Communication in professional service firms can to be sporadic, badly organised and effectively delivered. Communications strategies need to be carefully planned and executed in line with the firm’s strategic objectives. Methods of delivery will of course vary but need to distinguish between the four different types of communications typically found in professional service firms.
1. Educational and Informative Messages – getting information flowing easily
Informative or educational communications may be self-evident but there are nevertheless three important benefits of getting the process right. First, the enhancement of the information flow aids decision-making at every level so that lines of accountability become clearer and fewer decisions become second guessed. As a simple example, I have recently been involved in helping a firm establish and communicate role descriptions for its lawyers at every level. Part of this exercise is to make expectations clear and to empower individuals to attain an agreed level of self-sufficiency and decision-making authority in their day to day work. Speedy information also enables the firm’s professional and support staff to understand the bottom line effect and strategic implications both of their daily work and the firm’s management decisions. For example, communications aimed to help the firm improve its working capital by speeding up its cash collection need to be consistent, repetitive and well-targeted. Third, good communication of the firm’s strategic objectives makes it possible for every member of the firm to understand and measure the key drivers of the firm’s success. If, for example, it is important for the firm to improve its revenues by gaining more clients, then key communication messages can encourage individual and team participation in focussed business development and promotional activities.
2. Ecological Initiatives – Improving the Working Environment
Every firm has its own ecology or working environment. It is sometimes suggested that leaders cannot manage culture but that culture is more likely to manage them. However, an open and honest communication methodology helps to establish the integrity of the firm’s leadership and their ‘covenant’ with their people. At least some of the firm’s communications should be aimed at sustaining the firm’s values and promoting a better place to work. Equally, they should be aimed to reduce levels of paranoia and tension that can often be found when communications appear to lack honesty or transparency or simply do not happen. As examples, trainee dinners and gatherings to welcome new starters are often used to make new or young lawyers feel at home and integrated. Christmas parties and social gatherings help to promote a friendly and collegial culture. Some firms also have secure internal social networking sites to promote discussion and interactivity – these sites also enable information exchange within the firm about forthcoming developments. Furthermore, a better organised communications process can help to break down the barriers between office and departments, by promoting a one-firm purpose which helps to get people to work better together
3. Persuasive Approaches – selling not telling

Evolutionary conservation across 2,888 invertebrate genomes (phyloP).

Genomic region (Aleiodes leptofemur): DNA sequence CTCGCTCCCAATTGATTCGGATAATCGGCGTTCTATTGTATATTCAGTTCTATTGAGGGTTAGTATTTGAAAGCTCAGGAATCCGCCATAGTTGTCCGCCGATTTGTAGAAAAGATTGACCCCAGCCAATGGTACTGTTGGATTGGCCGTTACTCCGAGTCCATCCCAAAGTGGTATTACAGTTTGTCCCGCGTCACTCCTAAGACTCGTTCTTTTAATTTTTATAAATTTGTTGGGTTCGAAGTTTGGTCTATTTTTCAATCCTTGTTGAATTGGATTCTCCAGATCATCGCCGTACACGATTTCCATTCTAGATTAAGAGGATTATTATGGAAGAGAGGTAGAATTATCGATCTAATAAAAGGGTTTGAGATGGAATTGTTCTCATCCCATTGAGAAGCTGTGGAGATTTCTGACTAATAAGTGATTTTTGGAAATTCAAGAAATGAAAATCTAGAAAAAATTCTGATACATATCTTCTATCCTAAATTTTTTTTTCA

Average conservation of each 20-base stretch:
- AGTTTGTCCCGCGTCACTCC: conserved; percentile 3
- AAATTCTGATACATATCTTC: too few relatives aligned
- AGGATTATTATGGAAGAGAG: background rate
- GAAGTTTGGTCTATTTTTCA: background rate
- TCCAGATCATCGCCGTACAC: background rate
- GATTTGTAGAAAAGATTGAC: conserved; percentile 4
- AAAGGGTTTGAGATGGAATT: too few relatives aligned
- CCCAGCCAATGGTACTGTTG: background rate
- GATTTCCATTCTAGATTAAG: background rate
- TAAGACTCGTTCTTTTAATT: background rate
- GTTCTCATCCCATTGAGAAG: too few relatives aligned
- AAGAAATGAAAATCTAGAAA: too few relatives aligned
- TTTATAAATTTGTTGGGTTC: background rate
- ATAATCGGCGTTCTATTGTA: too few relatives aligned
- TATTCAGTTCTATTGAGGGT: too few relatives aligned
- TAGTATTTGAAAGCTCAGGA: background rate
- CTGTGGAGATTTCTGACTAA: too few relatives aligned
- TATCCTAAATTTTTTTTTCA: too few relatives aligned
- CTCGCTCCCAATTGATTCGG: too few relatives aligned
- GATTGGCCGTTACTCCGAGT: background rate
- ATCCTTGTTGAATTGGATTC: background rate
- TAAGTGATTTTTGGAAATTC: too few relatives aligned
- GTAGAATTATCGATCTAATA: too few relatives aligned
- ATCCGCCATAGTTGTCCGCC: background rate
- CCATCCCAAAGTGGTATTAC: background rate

Many communication methods seek to persuade or influence changes in attitudes, amplify positive behaviours or persuade weaker individuals to take action in line with firm disciplines or processes – for example to improve time-recording or to make better efforts to manage their financial administration. Old style office manuals may have given way in many cases to the firm’s intranet, but whilst such manuals help to set the firm’s work parameters and to explain the firm’s disciplines, they do little to persuade people to move. The point here is that people are best managed one at a time, so that a written communication from the firm’s leaders will generally have little effect and group meetings can allow individuals to keep their heads down and ignore the message. However, group meetings can be useful to build enthusiasm, to build on shared attitudes or to influence and encourage peer group behaviour.
4. Coercive Communications – getting a compliance discipline
If persuasive communications are aimed to ‘sell’ a message to the audience, then coercive communications seek instead to ‘tell’. Coercion can be explicit or implicit. Coercive communications are most often used where speed is essential and the firm’s leaders hold considerable power to enforce compliance and overcome resistance. These are ”Shape up or Ship out” tactics.
One of the most frequent complaints heard within professional service firms is that the firm’s leaders communicate poorly or ineffectively. Sometimes this appears to be a cultural issue. One partner recently complained of a culture of secrecy within his firm. He told me that “many of the minutes just say ‘as discussed’. Furthermore I often don’t know when executive meetings are going to take place and what the agenda is.” In another firm, a partner told me that the Managing Partner was so unresponsive to emails that partners had stopped communicating with him.
It is often rightly said that culture trumps systems every time, but it seems clear that many firms should spend more time on putting in some processes and in designing better communications and two-way information flows. The overall objective must be to engage and motivate the firm’s people to deliver the firm’s strategy, not just to try to engender a happier atmosphere or a nicer place to work.
This article first appeared in Managing Partner Magazine and is reproduced with their permission